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Thread: BG length

  1. #1
    Senior Member Full Moon Addict's Avatar
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    BG length

    Can we agree on the length of the BG? I've used a garmin over the whole length of it twice now and I make it just over 65 miles both times. No way is it 72 miles and I've also found that the map packages underestimate where the ground is steep and broken. May be a start would be to change the official distance on the bobgrahamround web site?

  2. #2
    Headmaster Grouse's Avatar
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    Re: BG length

    If anyone asks me (non - fell runner) how long it is, it is ALWAYS 72 miles. Not a yard less.
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  3. #3
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    Re: BG length

    It was originally quoted in the Cumberland and Wesmorland Herald as "practically 140 miles" after Bob Graham completed the first round on 13/14 June 1932.
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  4. #4
    Senior Member FellShoeShuffler's Avatar
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    Re: BG length

    I think it we should recognise 65 miles as the 'official' as well as the actual distance.

    Which, of course, begs the question of fell race lengths and it seems a shame not use advances in technology to verify data - even the Scottish Mountaineering Club are having near-Munros measured.

  5. #5
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    Re: BG length

    Quote Originally Posted by FellShoeShuffler View Post
    I think it we should recognise 65 miles as the 'official' as well as the actual distance.

    Which, of course, begs the question of fell race lengths and it seems a shame not use advances in technology to verify data - even the Scottish Mountaineering Club are having near-Munros measured.
    Talking of the SMC i have just downloaded their contour maps (for free) onto my GPS and what a revelation.

    Beats paying 120 quid for the garmin topo maping, the gps is transformed thank you SMC.


    Somewhere between 62 and 65 miles for the BGR
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  6. #6
    Master Bob's Avatar
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    Re: BG length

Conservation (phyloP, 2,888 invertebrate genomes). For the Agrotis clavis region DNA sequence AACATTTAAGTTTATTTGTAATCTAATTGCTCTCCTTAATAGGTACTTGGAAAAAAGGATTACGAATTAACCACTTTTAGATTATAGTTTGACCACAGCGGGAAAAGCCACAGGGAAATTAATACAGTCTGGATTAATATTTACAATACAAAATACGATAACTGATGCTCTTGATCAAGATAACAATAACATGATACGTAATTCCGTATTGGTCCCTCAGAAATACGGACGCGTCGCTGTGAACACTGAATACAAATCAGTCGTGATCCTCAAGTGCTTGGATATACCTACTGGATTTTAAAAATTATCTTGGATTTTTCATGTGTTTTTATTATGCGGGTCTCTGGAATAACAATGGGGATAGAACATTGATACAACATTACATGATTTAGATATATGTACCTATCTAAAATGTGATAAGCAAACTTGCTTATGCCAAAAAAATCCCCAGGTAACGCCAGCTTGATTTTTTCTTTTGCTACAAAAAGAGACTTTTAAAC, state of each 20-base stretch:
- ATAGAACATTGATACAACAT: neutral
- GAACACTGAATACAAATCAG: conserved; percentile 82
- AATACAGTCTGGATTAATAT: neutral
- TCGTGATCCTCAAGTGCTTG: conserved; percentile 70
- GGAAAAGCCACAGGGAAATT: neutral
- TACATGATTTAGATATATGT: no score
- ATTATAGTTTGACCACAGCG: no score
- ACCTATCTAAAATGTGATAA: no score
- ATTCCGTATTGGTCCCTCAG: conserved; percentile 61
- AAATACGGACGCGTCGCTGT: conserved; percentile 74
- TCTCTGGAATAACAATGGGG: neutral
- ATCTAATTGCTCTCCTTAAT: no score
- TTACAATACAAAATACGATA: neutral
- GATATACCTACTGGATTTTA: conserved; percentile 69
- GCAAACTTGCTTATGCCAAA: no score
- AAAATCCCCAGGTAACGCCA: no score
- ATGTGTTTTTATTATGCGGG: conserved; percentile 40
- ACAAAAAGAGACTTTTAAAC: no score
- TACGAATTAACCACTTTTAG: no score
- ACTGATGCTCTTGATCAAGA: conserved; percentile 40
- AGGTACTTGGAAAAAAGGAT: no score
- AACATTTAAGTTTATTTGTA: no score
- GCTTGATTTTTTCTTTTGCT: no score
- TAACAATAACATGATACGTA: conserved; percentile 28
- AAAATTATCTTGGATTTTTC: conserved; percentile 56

I think that the mapping software deals in "map miles" I.E. they don't take into consideration slope, whereas GPS does. Taking straight lines between summits using the mapping software gives approximately 60 miles so that can be taken as an absolute minimum.

    Of course what we are really after is the length of the most efficient route which I think will be somewhere around 65 miles.

  7. #7
    Master molehill's Avatar
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    Re: BG length

    Bob Graham Round = Bob Graham Round.
    Unless mountains move the distance won't change, only measuring devices evolve and become more accurate (in theory).
    I simply cannot come to grips with the current obsession with measuring everything more accurately and making some big deal out of it, simply because we can.
    But I'm an old fogey, just b****r off, run, and try not to become desperately lost is my attitude
    Any damn fool can make money, show me someone who can make time.

  8. #8
    Fellhound
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    Re: BG length

    I have sympathy with molehill here... Fells mountains whatever have always been difficult to measure accurately in miles. Fellrunners know this and always have a pretty good idea how "far" things are. I suppose we need an approximate guide but BG = BG and it's the same for all routes on hills. The difficulty arises when we pioneer something new and 'need' to slot it in to the hierarchy. Even with all the technology, a long description of the route, terrain etc, and a couple of attempts are still needed before we really know how hard it is! I could say YOU have to attempt it yourself before you know - but that would be a bit of an extreme view.

    I personally think each route stands on it's own merits yet I still find myself measuring - same as everyone else!

  9. #9
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    Re: BG length

    exactly right trundler - if someone does something new and measures it (accurately) as 65 miles, then it looks like its shorter than the BG at the official distance of 72. BG is the best known yardstick for this sort of thing so its important to get it right I think.

  10. #10

    Re: BG length

    I'm sure if the GPS measures the distance at less than 72miles then it is. Not sure what the benefits of changing the stats are though. Anyway, I guess it depends on the route you take. I'd guess Billy Bland had in down to less than 65miles

    I wouldn't rely on the figures from mapping software though. I added quite a steep descent and climb onto one of my runs recently which took about 12 minutes extra and memory map only clocked it at 0.2miles further. I think it's more accurate than my old piece of string though.

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